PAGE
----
Whether you’re planning to do a full-kitchen renovation or a simple remodel, your countertops should not go ignored. This is the area (other than the floors) that is used the most. You use it to prepare food, hold kitchen items and to eat on. In the past, there were fewer variations of granite countertops to choose from. It’s gone from just a few local quarries to a wide array of styles, colors and cuts. Whichever type you decide to buy for your home, you’ll end up with a durable product that lasts years and years (with good care, of course). If you’re looking to make your kitchen décor pop, then granite stone is the material to consider.

Don’t Use an Under-Mount Sink

To help drive down the costs for your granite countertop, consider not using an under-mount sink. To accommodate this, the contractor would have to cut the granite slab in a way that fits that specific style of sink. More cutting will have to be done, which will drive up the cost for your counter. If you have an under-mount sink, consider having a different style installed. You’ll need to have this installed before you purchase the granite countertop.

Go with a Thick Slab

There are different thicknesses you can select for your granite counter. Obviously, the thinner pieces, which are typically ¾ inches are more flimsy and are more fragile. To add stability, they require laminate edges and supports. Sure, these are easier on your pockets, but in the long haul, it will lead to issues that could be more costly. Like repairing cracks and chips. Damage is definitely more likely to occur whenever the thickness is less than an inch. Instead, you should go with a countertop that is at least an inch thick. You will have to pay more now, but you’ll love the superior quality!

Look for Hairline Cracks

Don’t settle for a countertop that is less than perfect. Take a close look at your new slab to ensure there are no hairline cracks. Some people shrug these off or don’t look altogether. These hairline cracks can grow into larger fragments and potentially lead to greater damage. This is fairly common in thinner slabs that are less than an inch. If you notice these imperfections, ask the seller or fabricator how they can affect the counter and whether they can potentially cause harm.

Have It Custom Designed

There’s nothing like having customizations in your home design. The kitchen is the one area where you can show off your own personal sense of style. Granite countertops can be customized to your liking with customized edges. This is only available through certain fabricators, so make sure to ask beforehand. This is a feature that can really bring out the uniqueness of your kitchen. However, if you are fine with a standard cut, that can be easily obtained and just as appealing. Bevel edges happen to be a popular choice anyway.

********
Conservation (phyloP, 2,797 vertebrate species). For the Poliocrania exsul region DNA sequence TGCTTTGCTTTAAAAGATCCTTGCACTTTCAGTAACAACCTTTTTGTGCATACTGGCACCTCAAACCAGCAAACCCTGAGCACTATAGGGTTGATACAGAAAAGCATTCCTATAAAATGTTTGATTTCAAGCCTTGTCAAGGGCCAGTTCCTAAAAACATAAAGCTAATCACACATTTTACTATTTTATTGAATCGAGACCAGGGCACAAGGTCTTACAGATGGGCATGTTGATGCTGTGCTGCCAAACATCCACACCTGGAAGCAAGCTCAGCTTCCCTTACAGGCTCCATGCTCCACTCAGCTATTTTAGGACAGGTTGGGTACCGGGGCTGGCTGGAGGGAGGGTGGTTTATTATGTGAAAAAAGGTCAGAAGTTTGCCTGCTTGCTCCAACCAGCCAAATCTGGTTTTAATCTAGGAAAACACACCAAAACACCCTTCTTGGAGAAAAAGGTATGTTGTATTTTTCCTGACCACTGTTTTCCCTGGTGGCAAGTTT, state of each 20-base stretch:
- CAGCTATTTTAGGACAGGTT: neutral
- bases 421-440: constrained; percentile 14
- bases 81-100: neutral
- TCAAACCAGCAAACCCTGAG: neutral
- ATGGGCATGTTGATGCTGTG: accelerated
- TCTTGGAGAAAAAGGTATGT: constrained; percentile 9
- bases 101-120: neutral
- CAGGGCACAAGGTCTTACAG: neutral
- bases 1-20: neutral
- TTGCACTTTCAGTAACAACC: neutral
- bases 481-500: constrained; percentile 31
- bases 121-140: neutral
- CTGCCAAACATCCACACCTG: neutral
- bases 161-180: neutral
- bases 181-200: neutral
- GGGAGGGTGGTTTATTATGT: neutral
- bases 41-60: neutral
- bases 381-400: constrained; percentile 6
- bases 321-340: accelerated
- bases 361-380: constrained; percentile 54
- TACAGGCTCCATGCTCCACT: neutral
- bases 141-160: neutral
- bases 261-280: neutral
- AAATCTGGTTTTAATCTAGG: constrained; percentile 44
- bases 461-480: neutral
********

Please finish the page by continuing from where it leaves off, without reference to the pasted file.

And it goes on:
Go with Seamless Counters

This is another feature that can raise the price tag, but for many people is well worth it. For some folks, seamless counters look better. Over time, seams tend to lose their appeal after becoming run down. They look great when your counters are first installed, but within five to ten years, you will want to replace it with a new one.

Maintaining Your Granite Counters

The key to ensuring your granite counters last for many years, you need to learn how to care for it. It’s important to understand what you should and shouldn’t do, so that you don’t mistakenly do the wrong thing. There are many different concepts out there – some saying to use Windex, other’s saying you shouldn’t. Some saying you need a granite-only cleaner, while others say otherwise.

The Dos and Don’ts.

Deciphering truth from fiction is necessary. Here are the findings after doing a bit of research.

• Don’t use cleaners or sponges that are harsh or abrasive. This will potentially scratch the surface of the granite. This includes acidic cleaners, Windex, lime, lemon, vinegar, bleach and ammonia. These will cause the granite to become dull and will eventually cause the sealant to weaken. Keep in mind, the stronger the cleaner, the quicker your sealant will break down.
• Do ensure that you have your countertop sealed. Granite is a hard stone, but it can still become weak and stained by oils, spills and stains. Sealing the counter will help to prevent this. To test this out, simply pour a couple of drops of water on top. If it beads up, then you have a secure seal. However, if it’s soaked up after a few minutes, then it needs to be resealed.
• Do make sure to wipe up spills as quickly as possible, even when your counters have been sealed. Just because it’s been sealed, doesn’t mean it will last forever. Keeping the surface clean will help to maintain its longevity.
• Do use mild getle dish detergent with warm water and a wash cloth or a cloth made of microfiber whenever you’re wiping down your counter. These are soft enough to prevent scratches.

Disinfecting Your Granite Counters

When it comes to removing bacteria caused by food, drinks and unclean hands, you’ll need to disinfect your counters. This can be easily done using hot water and dish detergent. This should be used on a daily basis to sanitize the counters. You can also use a stronger disinfectant by mixing it together 50/50 with water. Mix in 91 percent isopropyl alcohol as well. Spray this on and allow it to sit for a few minutes before rinsing it off with water and a clean dry cloth. Don’t use any ammonia-based cleaners or bleach. Some people choose to use green cleaning solutions, which can be just as effective.

Once you’ve selected the granite counter you want installed in your home, make sure to take great care of it with these tips!